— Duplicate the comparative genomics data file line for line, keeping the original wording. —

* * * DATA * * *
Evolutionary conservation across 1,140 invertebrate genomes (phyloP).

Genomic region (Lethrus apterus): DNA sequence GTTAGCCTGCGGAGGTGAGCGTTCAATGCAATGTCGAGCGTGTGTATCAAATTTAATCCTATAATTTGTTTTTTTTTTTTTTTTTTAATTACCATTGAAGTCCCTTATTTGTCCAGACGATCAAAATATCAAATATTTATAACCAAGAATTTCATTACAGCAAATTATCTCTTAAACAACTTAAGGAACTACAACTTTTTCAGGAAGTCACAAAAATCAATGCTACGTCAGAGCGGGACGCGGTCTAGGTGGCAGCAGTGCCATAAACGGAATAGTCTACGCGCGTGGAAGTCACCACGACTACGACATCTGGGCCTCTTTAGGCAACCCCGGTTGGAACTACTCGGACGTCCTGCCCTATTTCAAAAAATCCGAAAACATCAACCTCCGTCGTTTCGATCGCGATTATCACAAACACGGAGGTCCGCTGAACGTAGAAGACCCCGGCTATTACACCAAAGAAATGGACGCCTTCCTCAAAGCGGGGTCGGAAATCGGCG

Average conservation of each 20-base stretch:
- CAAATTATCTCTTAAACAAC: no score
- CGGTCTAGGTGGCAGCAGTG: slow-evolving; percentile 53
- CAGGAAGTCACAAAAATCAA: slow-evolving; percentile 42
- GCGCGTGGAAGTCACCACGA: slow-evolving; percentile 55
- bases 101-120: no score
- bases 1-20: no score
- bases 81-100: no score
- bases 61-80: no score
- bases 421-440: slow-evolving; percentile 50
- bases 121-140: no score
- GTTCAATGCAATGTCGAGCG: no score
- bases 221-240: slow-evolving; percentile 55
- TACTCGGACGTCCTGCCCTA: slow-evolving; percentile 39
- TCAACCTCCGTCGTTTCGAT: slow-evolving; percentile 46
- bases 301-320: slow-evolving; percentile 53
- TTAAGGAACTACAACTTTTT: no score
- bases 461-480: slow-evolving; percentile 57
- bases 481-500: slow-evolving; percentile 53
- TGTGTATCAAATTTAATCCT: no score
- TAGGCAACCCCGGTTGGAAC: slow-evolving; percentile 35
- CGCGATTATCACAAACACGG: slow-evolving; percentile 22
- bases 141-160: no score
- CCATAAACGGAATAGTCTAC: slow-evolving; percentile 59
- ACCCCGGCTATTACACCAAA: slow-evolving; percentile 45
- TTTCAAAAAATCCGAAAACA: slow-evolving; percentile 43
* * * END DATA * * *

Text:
Evolutionary conservation across 1,140 invertebrate genomes (phyloP).

Genomic region (Lethrus apterus): DNA sequence GTTAGCCTGCGGAGGTGAGCGTTCAATGCAATGTCGAGCGTGTGTATCAAATTTAATCCTATAATTTGTTTTTTTTTTTTTTTTTTAATTACCATTGAAGTCCCTTATTTGTCCAGACGATCAAAATATCAAATATTTATAACCAAGAATTTCATTACAGCAAATTATCTCTTAAACAACTTAAGGAACTACAACTTTTTCAGGAAGTCACAAAAATCAATGCTACGTCAGAGCGGGACGCGGTCTAGGTGGCAGCAGTGCCATAAACGGAATAGTCTACGCGCGTGGAAGTCACCACGACTACGACATCTGGGCCTCTTTAGGCAACCCCGGTTGGAACTACTCGGACGTCCTGCCCTATTTCAAAAAATCCGAAAACATCAACCTCCGTCGTTTCGATCGCGATTATCACAAACACGGAGGTCCGCTGAACGTAGAAGACCCCGGCTATTACACCAAAGAAATGGACGCCTTCCTCAAAGCGGGGTCGGAAATCGGCG

Average conservation of each 20-base stretch:
- CAAATTATCTCTTAAACAAC: no score
- CGGTCTAGGTGGCAGCAGTG: slow-evolving; percentile 53
- CAGGAAGTCACAAAAATCAA: slow-evolving; percentile 42
- GCGCGTGGAAGTCACCACGA: slow-evolving; percentile 55
- bases 101-120: no score
- bases 1-20: no score
- bases 81-100: no score
- bases 61-80: no score
- bases 421-440: slow-evolving; percentile 50
- bases 121-140: no score
- GTTCAATGCAATGTCGAGCG: no score
- bases 221-240: slow-evolving; percentile 55
- TACTCGGACGTCCTGCCCTA: slow-evolving; percentile 39
- TCAACCTCCGTCGTTTCGAT: slow-evolving; percentile 46
- bases 301-320: slow-evolving; percentile 53
- TTAAGGAACTACAACTTTTT: no score
- bases 461-480: slow-evolving; percentile 57
- bases 481-500: slow-evolving; percentile 53
- TGTGTATCAAATTTAATCCT: no score
- TAGGCAACCCCGGTTGGAAC: slow-evolving; percentile 35
- CGCGATTATCACAAACACGG: slow-evolving; percentile 22
- bases 141-160: no score
- CCATAAACGGAATAGTCTAC: slow-evolving; percentile 59
- ACCCCGGCTATTACACCAAA: slow-evolving; percentile 45
- TTTCAAAAAATCCGAAAACA: slow-evolving; percentile 43